By making sensible use of these abilities, it’s fairly unlikely you’ll run into an unwinnable situation in the Easy and Normal modes of Pretty Girls Klondike Solitaire, making this an enjoyably chilled out experience that is more a means of gently occupying your mind than anything else. Hard mode offers a bit more of a challenge, but it’s still just Klondike Solitaire as you’ve always known it; the stakes are low, and if things go wrong, you just deal ’em out again and start over.
The initial girls each have just one costume to unlock by “beating” them, but as you progress further and unlock the secret characters, they have more outfits to discover. This is one area where Pretty Girls Klondike Solitaire is a little clunkier than Delicious! Pretty Girls Mahjong Solitaire; in the latter, you could see which costumes you still had to unlock directly from the character select screen, while in Pretty Girls Klondike Solitaire, you have to exit out to the main menu and check the Dressing Room option to see how many you have left to discover. Not a huge deal, but Delicious! Pretty Girls Mahjong Solitaire did it better.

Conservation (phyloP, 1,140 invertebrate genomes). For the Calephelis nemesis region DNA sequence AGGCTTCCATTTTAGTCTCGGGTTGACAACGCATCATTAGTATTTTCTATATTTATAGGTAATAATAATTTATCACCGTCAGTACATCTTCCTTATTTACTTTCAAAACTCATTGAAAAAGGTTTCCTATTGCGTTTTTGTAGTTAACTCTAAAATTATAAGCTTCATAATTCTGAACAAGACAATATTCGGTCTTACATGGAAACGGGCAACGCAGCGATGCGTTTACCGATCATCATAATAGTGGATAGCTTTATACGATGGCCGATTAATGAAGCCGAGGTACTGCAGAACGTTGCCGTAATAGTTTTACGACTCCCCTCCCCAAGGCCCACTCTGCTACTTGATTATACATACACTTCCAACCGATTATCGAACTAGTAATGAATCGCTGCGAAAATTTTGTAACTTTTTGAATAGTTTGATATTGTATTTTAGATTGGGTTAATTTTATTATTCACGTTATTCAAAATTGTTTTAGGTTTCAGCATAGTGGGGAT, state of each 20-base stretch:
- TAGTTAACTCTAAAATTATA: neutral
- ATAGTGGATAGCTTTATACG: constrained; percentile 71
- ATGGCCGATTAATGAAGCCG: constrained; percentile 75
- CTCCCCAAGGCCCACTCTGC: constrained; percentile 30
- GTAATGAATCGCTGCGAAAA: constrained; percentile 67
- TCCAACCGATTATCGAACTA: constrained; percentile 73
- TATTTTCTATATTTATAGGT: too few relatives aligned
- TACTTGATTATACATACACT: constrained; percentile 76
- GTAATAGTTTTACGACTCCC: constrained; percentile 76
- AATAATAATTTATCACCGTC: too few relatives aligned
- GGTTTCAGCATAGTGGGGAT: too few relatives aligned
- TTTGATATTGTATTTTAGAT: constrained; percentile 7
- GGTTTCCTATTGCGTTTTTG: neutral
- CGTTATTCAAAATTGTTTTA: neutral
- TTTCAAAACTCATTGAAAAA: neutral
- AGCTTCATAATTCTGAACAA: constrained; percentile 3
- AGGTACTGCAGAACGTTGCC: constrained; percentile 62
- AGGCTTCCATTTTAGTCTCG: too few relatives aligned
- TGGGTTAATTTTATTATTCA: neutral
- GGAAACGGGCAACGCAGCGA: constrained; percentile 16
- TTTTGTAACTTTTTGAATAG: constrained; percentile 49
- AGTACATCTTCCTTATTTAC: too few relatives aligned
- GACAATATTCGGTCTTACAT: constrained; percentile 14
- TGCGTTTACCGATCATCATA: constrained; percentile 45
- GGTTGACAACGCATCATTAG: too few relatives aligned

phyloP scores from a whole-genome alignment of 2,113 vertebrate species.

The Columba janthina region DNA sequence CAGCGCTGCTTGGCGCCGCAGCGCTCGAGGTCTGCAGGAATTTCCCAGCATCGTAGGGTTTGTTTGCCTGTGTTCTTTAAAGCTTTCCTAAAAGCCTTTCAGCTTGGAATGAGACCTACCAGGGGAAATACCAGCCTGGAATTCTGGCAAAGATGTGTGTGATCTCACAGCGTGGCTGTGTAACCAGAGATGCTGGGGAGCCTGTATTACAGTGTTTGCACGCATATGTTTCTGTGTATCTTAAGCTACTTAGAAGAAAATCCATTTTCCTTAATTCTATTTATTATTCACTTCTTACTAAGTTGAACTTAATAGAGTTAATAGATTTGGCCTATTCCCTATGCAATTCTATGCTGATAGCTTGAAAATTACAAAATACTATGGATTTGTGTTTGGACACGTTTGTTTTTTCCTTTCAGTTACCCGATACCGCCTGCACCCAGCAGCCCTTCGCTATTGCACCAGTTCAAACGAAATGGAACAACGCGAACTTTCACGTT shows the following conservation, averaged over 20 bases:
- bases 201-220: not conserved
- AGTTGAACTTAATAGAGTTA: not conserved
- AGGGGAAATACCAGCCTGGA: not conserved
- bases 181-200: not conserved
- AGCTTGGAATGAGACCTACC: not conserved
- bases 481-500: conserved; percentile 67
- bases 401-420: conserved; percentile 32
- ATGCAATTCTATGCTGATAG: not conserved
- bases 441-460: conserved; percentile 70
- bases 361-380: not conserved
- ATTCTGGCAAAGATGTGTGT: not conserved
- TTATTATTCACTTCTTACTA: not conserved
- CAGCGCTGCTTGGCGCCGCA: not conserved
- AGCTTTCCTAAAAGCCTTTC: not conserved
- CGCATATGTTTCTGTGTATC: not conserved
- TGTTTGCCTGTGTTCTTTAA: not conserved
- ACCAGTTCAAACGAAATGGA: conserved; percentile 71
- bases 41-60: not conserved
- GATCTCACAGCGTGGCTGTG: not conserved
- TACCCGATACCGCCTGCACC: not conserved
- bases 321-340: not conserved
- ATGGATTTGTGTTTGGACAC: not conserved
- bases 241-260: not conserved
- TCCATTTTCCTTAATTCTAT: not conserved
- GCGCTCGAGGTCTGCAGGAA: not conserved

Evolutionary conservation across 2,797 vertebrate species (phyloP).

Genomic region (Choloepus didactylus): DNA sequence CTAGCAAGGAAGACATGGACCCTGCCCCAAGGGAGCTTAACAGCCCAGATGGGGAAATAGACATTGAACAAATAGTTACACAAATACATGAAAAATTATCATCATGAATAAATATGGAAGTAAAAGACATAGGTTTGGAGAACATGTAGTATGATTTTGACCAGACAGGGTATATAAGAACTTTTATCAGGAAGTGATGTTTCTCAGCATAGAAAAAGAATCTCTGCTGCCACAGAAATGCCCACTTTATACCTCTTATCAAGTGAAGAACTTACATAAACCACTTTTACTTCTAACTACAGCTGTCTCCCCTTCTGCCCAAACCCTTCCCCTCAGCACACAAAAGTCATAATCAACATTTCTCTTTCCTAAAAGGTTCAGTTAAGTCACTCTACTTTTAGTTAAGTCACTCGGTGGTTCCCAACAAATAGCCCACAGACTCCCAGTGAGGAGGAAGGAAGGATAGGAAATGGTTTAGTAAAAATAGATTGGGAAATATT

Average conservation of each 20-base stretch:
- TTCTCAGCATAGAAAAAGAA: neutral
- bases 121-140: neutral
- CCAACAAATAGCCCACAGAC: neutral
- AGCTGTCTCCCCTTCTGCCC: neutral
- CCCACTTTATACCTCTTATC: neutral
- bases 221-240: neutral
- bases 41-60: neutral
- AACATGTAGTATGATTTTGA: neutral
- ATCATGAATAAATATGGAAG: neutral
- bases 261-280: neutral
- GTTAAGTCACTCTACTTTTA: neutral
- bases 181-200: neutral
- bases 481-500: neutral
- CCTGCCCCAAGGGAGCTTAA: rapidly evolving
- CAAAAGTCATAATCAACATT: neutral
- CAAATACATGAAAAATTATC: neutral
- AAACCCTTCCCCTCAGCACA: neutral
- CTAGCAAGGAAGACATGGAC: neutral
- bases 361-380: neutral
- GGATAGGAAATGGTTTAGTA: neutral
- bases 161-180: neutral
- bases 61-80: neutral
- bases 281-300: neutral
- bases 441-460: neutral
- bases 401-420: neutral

There’s also a couple of minor little bugs in the version of Pretty Girls Klondike Solitaire we received for review on Nintendo Switch; firstly, upon completing a stage, the button to take you back to the stage select screen is unselectable in docked mode, meaning pressing a button to continue simply takes you into a new session with the same girl. Exiting out causes an automatic save — and when picking a new girl to start with, it prompts you to say whether or not you want to restart from your saved position.
Unfortunately, a little fault in the game logic means that when you move the cursor right to select “no”, it also moves the difficulty selector behind this prompt, meaning you’ll end up playing your new game at a higher difficulty level than you intended.